Diane Schoemperlen in Quill & Quire, The Bull Calf
In the December issue of Quill & Quire, Diane Schoemperlen offers up a introduction to found text and collage, and the genesis of her latest book, By the Book:
The stories in By the Book are in the tradition of the objet trouvé – taking the form of a found narrative or conversation or meditation – each being an expanded, exploded, and embroidered rearrangement of the original material. The selection and ordering of the sequences in each story was a very labour-intensive and time-consuming process, but one that I found immensely enjoyable and satisfying.
Reading and rereading each old book with a pencil in hand, I searched for its hidden treasures and marked each sentence that resonated for me. Then I moved them around like puzzle pieces, working out of instinct and my love of language and its unpredictable largesse, until the whole thing began to gel. More often than not, I was happily surprised by the power of the juxtapositions and how far I could take them. It was a matter of simultaneously trying to control the material while remaining open to accident, chance, and serendipity.
In The Bull Calf, Sarah Bezan offered up a positive take on By the Book:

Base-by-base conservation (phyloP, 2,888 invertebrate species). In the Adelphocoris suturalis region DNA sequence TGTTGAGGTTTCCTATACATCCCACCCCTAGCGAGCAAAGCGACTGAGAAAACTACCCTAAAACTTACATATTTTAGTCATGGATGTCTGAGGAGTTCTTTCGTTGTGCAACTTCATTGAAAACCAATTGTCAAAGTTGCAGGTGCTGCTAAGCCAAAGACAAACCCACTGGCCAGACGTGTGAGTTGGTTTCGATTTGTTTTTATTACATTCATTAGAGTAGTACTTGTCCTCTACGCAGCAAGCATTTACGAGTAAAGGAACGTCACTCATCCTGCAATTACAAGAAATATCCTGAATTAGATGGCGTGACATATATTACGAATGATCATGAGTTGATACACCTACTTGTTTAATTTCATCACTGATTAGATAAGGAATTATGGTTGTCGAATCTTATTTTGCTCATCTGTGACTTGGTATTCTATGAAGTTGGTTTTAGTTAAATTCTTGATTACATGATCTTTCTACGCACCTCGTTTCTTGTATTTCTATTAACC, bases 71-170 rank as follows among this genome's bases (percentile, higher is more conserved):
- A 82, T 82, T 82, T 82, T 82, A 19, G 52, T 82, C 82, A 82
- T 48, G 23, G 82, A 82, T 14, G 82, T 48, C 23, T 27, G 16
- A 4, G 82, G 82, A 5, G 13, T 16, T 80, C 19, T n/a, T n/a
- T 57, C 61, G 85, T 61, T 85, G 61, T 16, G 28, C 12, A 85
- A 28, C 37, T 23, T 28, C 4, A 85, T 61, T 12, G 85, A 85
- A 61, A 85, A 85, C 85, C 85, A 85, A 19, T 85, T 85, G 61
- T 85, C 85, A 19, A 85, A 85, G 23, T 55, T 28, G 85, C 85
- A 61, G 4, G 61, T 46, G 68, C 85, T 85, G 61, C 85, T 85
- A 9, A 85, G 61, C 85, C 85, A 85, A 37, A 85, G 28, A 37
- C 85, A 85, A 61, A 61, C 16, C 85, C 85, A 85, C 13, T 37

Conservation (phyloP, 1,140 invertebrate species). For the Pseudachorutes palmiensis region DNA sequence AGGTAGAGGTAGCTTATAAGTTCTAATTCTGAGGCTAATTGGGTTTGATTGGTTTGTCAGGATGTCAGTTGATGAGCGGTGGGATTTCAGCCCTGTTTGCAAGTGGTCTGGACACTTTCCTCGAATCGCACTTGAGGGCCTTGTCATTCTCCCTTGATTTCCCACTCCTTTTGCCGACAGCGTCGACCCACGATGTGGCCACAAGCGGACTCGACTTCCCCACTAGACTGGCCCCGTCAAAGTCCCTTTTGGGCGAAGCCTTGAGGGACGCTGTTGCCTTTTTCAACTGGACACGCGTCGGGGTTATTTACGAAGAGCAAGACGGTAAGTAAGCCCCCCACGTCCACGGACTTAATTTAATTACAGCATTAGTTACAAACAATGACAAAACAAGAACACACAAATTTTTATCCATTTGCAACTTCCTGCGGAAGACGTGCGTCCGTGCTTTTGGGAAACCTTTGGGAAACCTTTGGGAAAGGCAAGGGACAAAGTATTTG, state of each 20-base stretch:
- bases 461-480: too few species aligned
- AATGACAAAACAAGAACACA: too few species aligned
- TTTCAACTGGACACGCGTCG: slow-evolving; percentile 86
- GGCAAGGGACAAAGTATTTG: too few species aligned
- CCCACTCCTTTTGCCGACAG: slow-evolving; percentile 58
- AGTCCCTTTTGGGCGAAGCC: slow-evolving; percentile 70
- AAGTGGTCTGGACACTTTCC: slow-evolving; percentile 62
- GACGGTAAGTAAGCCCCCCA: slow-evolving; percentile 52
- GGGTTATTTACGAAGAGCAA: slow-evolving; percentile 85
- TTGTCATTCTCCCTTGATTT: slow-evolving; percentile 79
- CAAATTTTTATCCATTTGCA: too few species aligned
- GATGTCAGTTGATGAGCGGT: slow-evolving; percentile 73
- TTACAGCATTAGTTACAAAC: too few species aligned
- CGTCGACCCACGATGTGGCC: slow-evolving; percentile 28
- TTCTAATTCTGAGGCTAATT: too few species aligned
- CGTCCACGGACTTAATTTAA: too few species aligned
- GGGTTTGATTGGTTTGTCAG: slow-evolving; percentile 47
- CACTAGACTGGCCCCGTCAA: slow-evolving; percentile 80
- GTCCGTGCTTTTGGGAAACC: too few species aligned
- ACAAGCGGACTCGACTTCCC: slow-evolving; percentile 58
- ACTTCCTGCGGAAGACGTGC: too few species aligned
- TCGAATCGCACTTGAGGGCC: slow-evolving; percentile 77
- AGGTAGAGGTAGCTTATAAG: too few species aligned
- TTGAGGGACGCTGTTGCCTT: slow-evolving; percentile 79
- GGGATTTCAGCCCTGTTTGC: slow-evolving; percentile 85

Perhaps the most successful section of the book, entitled “By the Book or: Alessandro in the New World,” reads between the lines of the Nuovissima Grammatica Accelerata: Italian-Inglese Enciclopedia Popolare (1900), a book intended to be read by new Italian immigrants to the United States. The original text, which includes advice, notes on grammar and nomenclature, and a background on the American Constitution, also traces correspondence that can be used by its readers to navigate “everyday situations such as discussing the weather, looking for work, getting a hair cut, buying groceries, and visiting the doctor,” as Schoemperlen writes in the section’s introduction (2). Interspersed with extracts from the Nuovissima (indicated by Schoemperlen with the use of boldface), this section imagines a real world of love and loss in the character of Alessandro, who longs for his home country, and for the beautiful young women of the New World, in equal measure...Redeeming personal accounts and stories left untold between the lines of remaining documents, By The Book toys with the notion of completeness. Pieced together “the old-fashioned way by the traditional cut-and-paste method with real paper, real scissors, and real glue” (xi), her most recent book explores the enigmatic possibilities of juxtaposing unfamiliar elements in a bold creative practice of scission and adhesion.